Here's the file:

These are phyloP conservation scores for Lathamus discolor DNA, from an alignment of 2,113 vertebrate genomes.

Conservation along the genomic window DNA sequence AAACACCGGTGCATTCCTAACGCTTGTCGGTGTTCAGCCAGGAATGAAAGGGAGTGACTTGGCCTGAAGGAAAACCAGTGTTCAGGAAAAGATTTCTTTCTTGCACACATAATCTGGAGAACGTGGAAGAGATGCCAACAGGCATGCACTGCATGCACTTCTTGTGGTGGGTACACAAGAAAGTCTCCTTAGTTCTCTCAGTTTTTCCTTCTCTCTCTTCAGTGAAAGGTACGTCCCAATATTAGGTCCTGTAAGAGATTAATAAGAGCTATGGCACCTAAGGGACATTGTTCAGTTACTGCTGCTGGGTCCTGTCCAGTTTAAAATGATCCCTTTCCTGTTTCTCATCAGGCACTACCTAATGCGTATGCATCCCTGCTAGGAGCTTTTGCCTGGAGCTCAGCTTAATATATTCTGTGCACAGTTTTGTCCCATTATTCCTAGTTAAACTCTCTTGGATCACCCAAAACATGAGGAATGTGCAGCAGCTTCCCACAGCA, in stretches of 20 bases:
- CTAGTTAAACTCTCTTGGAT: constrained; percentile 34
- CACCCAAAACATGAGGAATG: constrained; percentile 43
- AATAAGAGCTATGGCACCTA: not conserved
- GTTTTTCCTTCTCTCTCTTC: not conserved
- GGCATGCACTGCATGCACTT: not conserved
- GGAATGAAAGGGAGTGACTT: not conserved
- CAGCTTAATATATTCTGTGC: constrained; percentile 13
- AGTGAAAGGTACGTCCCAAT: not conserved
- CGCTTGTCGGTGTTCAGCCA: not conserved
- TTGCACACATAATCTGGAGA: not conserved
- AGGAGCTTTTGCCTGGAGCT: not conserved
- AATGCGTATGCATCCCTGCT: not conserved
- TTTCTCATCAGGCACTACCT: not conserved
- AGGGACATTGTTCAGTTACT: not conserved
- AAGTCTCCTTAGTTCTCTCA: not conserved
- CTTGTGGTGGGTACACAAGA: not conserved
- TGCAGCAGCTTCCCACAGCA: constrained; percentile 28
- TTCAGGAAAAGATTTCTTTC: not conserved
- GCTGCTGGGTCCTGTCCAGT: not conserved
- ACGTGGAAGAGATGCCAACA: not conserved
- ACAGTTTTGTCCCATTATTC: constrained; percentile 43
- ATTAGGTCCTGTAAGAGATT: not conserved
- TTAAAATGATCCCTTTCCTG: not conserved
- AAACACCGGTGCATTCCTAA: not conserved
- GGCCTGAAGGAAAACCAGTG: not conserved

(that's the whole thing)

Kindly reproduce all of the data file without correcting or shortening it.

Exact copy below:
These are phyloP conservation scores for Lathamus discolor DNA, from an alignment of 2,113 vertebrate genomes.

Conservation along the genomic window DNA sequence AAACACCGGTGCATTCCTAACGCTTGTCGGTGTTCAGCCAGGAATGAAAGGGAGTGACTTGGCCTGAAGGAAAACCAGTGTTCAGGAAAAGATTTCTTTCTTGCACACATAATCTGGAGAACGTGGAAGAGATGCCAACAGGCATGCACTGCATGCACTTCTTGTGGTGGGTACACAAGAAAGTCTCCTTAGTTCTCTCAGTTTTTCCTTCTCTCTCTTCAGTGAAAGGTACGTCCCAATATTAGGTCCTGTAAGAGATTAATAAGAGCTATGGCACCTAAGGGACATTGTTCAGTTACTGCTGCTGGGTCCTGTCCAGTTTAAAATGATCCCTTTCCTGTTTCTCATCAGGCACTACCTAATGCGTATGCATCCCTGCTAGGAGCTTTTGCCTGGAGCTCAGCTTAATATATTCTGTGCACAGTTTTGTCCCATTATTCCTAGTTAAACTCTCTTGGATCACCCAAAACATGAGGAATGTGCAGCAGCTTCCCACAGCA, in stretches of 20 bases:
- CTAGTTAAACTCTCTTGGAT: constrained; percentile 34
- CACCCAAAACATGAGGAATG: constrained; percentile 43
- AATAAGAGCTATGGCACCTA: not conserved
- GTTTTTCCTTCTCTCTCTTC: not conserved
- GGCATGCACTGCATGCACTT: not conserved
- GGAATGAAAGGGAGTGACTT: not conserved
- CAGCTTAATATATTCTGTGC: constrained; percentile 13
- AGTGAAAGGTACGTCCCAAT: not conserved
- CGCTTGTCGGTGTTCAGCCA: not conserved
- TTGCACACATAATCTGGAGA: not conserved
- AGGAGCTTTTGCCTGGAGCT: not conserved
- AATGCGTATGCATCCCTGCT: not conserved
- TTTCTCATCAGGCACTACCT: not conserved
- AGGGACATTGTTCAGTTACT: not conserved
- AAGTCTCCTTAGTTCTCTCA: not conserved
- CTTGTGGTGGGTACACAAGA: not conserved
- TGCAGCAGCTTCCCACAGCA: constrained; percentile 28
- TTCAGGAAAAGATTTCTTTC: not conserved
- GCTGCTGGGTCCTGTCCAGT: not conserved
- ACGTGGAAGAGATGCCAACA: not conserved
- ACAGTTTTGTCCCATTATTC: constrained; percentile 43
- ATTAGGTCCTGTAAGAGATT: not conserved
- TTAAAATGATCCCTTTCCTG: not conserved
- AAACACCGGTGCATTCCTAA: not conserved
- GGCCTGAAGGAAAACCAGTG: not conserved